The most common approach to regulating odor impacts is through the interpretation of odor nuisance. The origins of odor nuisance regulations come from English Common Law which balances the rights of individuals. One has the right to swing their arm up to the point that a closed fist approaches another person’s nose. At that point, the other person’s right not to be assaulted prevails.
Odor nuisance does not prevent a person from creating or releasing odors, even offensive odors, from their property. However, that action is limited by the potential impact those odorous emissions have on their neighbors. The allowable threshold is not always clear. Like squirmy children in the back seat of a car, how close can you come to touching someone without being a threat? “He’s touching me! No I’m not!” The allowable emission of odorous compounds without being a nuisance is also subject to interpretation.
Nuisance impacts are the most common reason that odors impacts are mitigated. While most states have prohibitions of nuisance impacts under common law, few states define what odor concentrations are associated with nuisance odor impacts and even fewer define what the frequency and duration of those impacts should be. In most cases, nuisance impacts must be verified by a regulatory authority to be considered valid.
Odor nuisance language can appear in an air quality statue as part of the definition of key words, such as “air pollution”, “air contaminant” or “nuisance”. It may also appear as a separate odor nuisance standard. An odor is a nuisance if it “unreasonably interfere with the proper enjoyment of the property of others” (Code of Maryland Regulations, Title 26 – Department of the Environment, Subtitle 11 – Air Quality .01 Definitions), “unreasonably interferes with the enjoyment of life or the use of property” (Connecticut DEM Regulations, Section 22a-174-23. Control of odors), and “unreasonably interfere with the enjoyment by the people of life or property” (Title 9 Virginia Air Code, 9VAC5-10-20. Terms defined).
To interpret odor nuisance standards, it is necessary to explicitly define what type of odor episode you are trying to mitigate and set frequency, intensity, duration values appropriate for that episode. There are common elements in the language of odor nuisance that allows us to interpret useful values. First, the affected person must not only detect an odor, the person must recognize the odor as being distinct from other background odors and be specific to a particular source. In a laboratory, a trained odor panelist can detect an odor is present in a sample when compared to carbon filtered air at 1 odor unit, even if the panelist cannot describe the odor. At about 2 to 3 odor units, a panelist can describe the character of an odor when mixed with carbon filtered air. For an untrained observer to detect an odor in the natural environment where there are competing odors, the odor concentrations need to be between 5 and 10 odor units.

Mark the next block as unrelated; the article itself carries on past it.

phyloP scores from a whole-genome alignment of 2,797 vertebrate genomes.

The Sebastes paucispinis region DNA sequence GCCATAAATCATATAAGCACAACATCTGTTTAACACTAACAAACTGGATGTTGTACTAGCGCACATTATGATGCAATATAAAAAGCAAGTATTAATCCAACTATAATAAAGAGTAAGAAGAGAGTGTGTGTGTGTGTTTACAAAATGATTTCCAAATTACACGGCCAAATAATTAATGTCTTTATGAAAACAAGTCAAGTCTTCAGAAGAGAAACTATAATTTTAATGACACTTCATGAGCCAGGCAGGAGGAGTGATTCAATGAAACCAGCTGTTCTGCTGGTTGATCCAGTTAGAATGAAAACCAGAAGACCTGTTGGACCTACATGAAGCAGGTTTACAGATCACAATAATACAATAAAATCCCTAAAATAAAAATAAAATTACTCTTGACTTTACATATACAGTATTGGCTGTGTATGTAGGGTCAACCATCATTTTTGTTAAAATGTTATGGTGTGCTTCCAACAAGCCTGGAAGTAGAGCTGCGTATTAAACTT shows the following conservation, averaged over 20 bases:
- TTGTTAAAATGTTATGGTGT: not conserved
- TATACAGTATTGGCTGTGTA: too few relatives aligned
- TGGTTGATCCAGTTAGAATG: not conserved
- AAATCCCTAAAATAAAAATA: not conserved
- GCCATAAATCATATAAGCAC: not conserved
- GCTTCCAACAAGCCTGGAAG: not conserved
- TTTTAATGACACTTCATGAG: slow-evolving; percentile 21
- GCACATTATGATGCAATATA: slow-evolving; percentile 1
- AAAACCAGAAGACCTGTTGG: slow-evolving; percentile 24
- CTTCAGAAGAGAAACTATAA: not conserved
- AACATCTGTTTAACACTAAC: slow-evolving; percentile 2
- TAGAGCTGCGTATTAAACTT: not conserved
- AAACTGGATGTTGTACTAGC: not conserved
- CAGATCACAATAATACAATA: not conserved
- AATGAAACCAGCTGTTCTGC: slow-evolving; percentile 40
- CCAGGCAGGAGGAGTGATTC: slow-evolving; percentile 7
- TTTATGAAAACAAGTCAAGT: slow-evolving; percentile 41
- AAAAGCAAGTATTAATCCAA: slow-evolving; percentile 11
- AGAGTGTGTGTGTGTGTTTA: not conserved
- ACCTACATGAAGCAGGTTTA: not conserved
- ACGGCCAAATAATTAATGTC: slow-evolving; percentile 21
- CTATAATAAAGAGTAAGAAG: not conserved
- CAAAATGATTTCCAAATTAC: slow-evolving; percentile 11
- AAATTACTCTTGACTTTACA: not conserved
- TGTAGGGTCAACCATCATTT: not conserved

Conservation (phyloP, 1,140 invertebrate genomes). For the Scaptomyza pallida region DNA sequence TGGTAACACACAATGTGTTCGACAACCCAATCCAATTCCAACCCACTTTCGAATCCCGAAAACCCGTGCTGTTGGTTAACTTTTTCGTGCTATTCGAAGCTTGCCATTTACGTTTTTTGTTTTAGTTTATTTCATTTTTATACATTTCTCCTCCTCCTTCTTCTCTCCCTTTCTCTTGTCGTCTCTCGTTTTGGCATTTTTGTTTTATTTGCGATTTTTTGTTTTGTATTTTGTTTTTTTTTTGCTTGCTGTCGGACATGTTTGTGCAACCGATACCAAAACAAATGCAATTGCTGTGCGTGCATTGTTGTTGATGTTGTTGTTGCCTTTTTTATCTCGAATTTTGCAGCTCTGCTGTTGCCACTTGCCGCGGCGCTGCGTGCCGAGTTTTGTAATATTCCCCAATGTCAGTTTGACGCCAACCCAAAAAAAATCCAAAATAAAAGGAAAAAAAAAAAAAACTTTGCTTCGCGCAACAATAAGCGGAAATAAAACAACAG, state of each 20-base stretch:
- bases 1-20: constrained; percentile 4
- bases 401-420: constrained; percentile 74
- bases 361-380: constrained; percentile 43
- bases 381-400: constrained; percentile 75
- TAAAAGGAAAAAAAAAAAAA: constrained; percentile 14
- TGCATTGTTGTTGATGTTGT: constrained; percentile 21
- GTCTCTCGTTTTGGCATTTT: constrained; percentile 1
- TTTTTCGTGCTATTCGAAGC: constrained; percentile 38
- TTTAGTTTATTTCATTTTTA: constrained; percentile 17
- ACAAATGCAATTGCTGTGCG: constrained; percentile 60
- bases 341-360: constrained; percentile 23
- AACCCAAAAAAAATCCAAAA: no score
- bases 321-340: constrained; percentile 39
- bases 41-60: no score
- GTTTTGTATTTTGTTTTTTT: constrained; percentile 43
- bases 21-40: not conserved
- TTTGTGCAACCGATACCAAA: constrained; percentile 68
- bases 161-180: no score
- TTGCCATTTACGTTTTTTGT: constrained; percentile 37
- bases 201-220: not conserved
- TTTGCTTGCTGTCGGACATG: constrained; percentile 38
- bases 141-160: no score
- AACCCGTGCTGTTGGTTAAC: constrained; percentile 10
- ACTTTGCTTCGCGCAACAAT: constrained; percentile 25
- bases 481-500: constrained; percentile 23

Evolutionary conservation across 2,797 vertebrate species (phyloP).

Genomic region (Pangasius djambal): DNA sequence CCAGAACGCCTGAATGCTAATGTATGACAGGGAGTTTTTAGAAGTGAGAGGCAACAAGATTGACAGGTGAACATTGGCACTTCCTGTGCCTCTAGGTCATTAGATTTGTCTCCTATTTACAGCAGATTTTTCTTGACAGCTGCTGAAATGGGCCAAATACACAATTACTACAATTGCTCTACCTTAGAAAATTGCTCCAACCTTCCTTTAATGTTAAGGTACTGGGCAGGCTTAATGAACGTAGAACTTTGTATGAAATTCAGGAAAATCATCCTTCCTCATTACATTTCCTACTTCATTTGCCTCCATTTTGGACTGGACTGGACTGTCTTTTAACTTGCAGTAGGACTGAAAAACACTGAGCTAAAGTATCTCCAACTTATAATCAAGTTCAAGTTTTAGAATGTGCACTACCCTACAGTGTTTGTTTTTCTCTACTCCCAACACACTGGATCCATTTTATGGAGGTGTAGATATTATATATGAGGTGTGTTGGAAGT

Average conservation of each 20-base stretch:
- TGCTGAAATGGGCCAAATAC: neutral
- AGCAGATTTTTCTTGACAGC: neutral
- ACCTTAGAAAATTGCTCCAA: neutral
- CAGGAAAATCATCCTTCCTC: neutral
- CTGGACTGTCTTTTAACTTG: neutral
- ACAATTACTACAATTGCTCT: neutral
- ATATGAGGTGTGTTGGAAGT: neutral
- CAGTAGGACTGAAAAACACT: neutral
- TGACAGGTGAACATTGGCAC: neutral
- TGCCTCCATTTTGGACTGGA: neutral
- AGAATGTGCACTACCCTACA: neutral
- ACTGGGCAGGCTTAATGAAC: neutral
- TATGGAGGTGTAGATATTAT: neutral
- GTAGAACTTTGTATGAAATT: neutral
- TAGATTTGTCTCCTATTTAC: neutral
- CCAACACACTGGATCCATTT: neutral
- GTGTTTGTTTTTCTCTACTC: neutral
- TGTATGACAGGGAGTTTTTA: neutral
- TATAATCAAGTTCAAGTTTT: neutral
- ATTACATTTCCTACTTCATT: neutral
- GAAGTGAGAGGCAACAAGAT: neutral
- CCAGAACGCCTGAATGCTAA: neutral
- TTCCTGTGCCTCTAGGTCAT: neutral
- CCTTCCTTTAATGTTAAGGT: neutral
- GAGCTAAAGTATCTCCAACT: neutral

The duration of the odor episode must be sufficiently long duration to interfere with the activities at the person’s property. The duration of the odor episode may be further extended by the requirement that a regulatory official confirm or verify that the odor is present. While a person can perceive an odor in a few seconds, it may take several minutes before the presence of the odor disrupts activities at a person’s property. It may take several minutes more before the affect person acts by filing an odor compliant. If a regulatory official is needed to confirm that an odor is present before a formal complaint can be filed, an odor may need to persist for a period of an hour or more.
To be a nuisance, an odor episode must be unreasonable. While a single odor episode may be unpleasant and disruptive, it may also have been accidental or unavoidable. Odor episodes that re-occur over a period of time become preventable and are an unreasonable imposition on the surrounding community. The relationship between frequency and duration and frequency and intensity are inversely related. Odor episodes with low odor concentrations and persist for short periods of time can be tolerated more frequently than high odor concentrations that persist for long periods of time.
Offensive odors provoke the strongest response. They may also be distinctive in their character relative to normal background odors, so that even a low odor concentration can result in a sharp response. However, even more pleasant odors if they have a high odor concentration and persist for an extended period of time with a high frequency of occurrence can be a nuisance.
When odor nuisances are interpreted in this manner, it is possible to apply standard measurement, monitoring and modeling methods to evaluate odor impacts and develop appropriate mitigation measures.